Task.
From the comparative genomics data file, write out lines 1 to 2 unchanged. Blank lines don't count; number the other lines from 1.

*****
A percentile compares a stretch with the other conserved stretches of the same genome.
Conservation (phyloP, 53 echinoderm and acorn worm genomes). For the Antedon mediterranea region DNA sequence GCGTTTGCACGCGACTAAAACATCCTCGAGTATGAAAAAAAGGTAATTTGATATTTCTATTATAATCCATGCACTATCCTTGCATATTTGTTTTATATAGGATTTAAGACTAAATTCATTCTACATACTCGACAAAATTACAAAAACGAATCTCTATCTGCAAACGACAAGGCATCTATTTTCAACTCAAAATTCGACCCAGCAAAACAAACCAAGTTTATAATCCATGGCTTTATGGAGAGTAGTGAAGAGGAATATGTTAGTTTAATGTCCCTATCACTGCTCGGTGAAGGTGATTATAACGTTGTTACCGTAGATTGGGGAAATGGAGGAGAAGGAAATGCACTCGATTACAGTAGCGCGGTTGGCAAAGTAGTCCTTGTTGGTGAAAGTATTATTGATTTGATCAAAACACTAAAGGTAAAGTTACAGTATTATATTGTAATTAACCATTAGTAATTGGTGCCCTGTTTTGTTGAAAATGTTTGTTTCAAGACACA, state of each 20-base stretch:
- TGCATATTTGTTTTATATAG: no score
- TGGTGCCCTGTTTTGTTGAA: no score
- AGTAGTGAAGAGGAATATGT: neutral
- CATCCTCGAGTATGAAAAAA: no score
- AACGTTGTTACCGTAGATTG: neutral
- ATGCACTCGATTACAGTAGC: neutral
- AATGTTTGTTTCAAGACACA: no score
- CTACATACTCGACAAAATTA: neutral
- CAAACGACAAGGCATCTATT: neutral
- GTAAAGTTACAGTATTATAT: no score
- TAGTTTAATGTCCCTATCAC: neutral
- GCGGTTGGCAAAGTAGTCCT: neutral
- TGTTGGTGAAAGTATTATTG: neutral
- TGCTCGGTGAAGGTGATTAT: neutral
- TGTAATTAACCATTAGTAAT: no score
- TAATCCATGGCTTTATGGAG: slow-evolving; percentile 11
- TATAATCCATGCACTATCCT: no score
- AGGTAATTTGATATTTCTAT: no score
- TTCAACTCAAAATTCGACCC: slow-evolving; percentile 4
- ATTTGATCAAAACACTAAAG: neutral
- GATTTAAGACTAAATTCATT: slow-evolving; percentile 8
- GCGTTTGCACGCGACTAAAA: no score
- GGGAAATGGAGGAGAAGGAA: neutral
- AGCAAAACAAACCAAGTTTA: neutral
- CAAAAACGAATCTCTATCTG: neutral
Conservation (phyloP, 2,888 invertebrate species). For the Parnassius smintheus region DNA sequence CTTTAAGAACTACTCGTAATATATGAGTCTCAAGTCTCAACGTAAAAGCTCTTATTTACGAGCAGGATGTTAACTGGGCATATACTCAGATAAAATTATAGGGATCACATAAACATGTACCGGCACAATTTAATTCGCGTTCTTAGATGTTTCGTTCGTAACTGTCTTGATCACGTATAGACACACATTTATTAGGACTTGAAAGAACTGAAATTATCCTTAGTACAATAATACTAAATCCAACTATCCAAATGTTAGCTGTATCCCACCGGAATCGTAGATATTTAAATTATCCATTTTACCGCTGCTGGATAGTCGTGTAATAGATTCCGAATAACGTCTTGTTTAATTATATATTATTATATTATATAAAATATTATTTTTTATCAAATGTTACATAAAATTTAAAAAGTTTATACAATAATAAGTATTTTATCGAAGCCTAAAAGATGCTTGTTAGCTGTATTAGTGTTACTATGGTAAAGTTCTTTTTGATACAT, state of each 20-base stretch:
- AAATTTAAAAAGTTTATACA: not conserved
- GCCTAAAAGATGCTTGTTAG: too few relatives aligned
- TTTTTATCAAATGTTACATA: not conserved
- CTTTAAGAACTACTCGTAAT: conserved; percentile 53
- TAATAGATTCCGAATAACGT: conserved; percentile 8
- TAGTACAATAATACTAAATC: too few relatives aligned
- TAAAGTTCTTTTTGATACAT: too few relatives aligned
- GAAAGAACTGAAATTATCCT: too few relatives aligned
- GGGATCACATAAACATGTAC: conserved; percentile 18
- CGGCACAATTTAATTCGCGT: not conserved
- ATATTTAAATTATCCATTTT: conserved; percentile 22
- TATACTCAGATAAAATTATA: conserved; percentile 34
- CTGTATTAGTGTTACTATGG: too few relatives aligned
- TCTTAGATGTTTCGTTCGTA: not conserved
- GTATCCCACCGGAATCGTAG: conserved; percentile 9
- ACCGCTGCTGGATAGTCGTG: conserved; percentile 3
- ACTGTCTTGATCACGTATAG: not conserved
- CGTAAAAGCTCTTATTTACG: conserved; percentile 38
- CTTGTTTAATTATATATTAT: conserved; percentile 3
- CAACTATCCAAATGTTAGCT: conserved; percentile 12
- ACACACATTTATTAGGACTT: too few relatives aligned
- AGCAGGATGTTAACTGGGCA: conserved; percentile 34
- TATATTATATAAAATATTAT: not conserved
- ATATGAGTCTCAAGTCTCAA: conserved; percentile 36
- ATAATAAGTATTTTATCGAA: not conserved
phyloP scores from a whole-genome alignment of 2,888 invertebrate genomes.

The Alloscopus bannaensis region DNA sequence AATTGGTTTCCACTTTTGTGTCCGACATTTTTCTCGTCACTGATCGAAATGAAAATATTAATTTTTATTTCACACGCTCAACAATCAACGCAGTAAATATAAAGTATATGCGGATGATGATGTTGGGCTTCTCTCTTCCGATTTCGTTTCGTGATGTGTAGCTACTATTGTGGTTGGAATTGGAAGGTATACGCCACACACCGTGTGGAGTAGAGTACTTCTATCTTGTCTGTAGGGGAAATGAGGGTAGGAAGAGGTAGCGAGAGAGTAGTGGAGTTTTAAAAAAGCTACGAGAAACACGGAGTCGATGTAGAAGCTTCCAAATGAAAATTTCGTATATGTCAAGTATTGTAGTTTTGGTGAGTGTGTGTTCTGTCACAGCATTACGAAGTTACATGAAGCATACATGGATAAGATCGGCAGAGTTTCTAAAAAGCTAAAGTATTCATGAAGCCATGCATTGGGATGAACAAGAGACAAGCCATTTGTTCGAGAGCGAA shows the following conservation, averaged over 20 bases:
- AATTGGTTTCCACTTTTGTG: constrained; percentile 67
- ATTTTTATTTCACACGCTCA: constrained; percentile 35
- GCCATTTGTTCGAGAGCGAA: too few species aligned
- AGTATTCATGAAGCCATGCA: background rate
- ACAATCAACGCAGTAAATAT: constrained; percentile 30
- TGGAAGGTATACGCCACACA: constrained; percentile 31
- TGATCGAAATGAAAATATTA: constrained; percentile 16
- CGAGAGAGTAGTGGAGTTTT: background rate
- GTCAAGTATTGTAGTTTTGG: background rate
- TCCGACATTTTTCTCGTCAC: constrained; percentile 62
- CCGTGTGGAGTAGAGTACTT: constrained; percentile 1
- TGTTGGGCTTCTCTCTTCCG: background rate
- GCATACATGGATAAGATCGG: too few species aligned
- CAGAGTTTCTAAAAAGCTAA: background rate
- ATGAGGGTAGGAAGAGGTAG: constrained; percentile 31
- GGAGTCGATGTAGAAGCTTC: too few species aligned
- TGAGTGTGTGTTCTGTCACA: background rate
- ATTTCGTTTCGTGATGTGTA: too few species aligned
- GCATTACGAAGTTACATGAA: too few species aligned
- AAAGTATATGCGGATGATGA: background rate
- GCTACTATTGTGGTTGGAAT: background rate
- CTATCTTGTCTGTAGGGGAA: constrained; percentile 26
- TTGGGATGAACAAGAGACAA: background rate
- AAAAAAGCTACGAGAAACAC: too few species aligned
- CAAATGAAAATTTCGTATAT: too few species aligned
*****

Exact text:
A percentile compares a stretch with the other conserved stretches of the same genome.
Conservation (phyloP, 53 echinoderm and acorn worm genomes). For the Antedon mediterranea region DNA sequence GCGTTTGCACGCGACTAAAACATCCTCGAGTATGAAAAAAAGGTAATTTGATATTTCTATTATAATCCATGCACTATCCTTGCATATTTGTTTTATATAGGATTTAAGACTAAATTCATTCTACATACTCGACAAAATTACAAAAACGAATCTCTATCTGCAAACGACAAGGCATCTATTTTCAACTCAAAATTCGACCCAGCAAAACAAACCAAGTTTATAATCCATGGCTTTATGGAGAGTAGTGAAGAGGAATATGTTAGTTTAATGTCCCTATCACTGCTCGGTGAAGGTGATTATAACGTTGTTACCGTAGATTGGGGAAATGGAGGAGAAGGAAATGCACTCGATTACAGTAGCGCGGTTGGCAAAGTAGTCCTTGTTGGTGAAAGTATTATTGATTTGATCAAAACACTAAAGGTAAAGTTACAGTATTATATTGTAATTAACCATTAGTAATTGGTGCCCTGTTTTGTTGAAAATGTTTGTTTCAAGACACA, state of each 20-base stretch: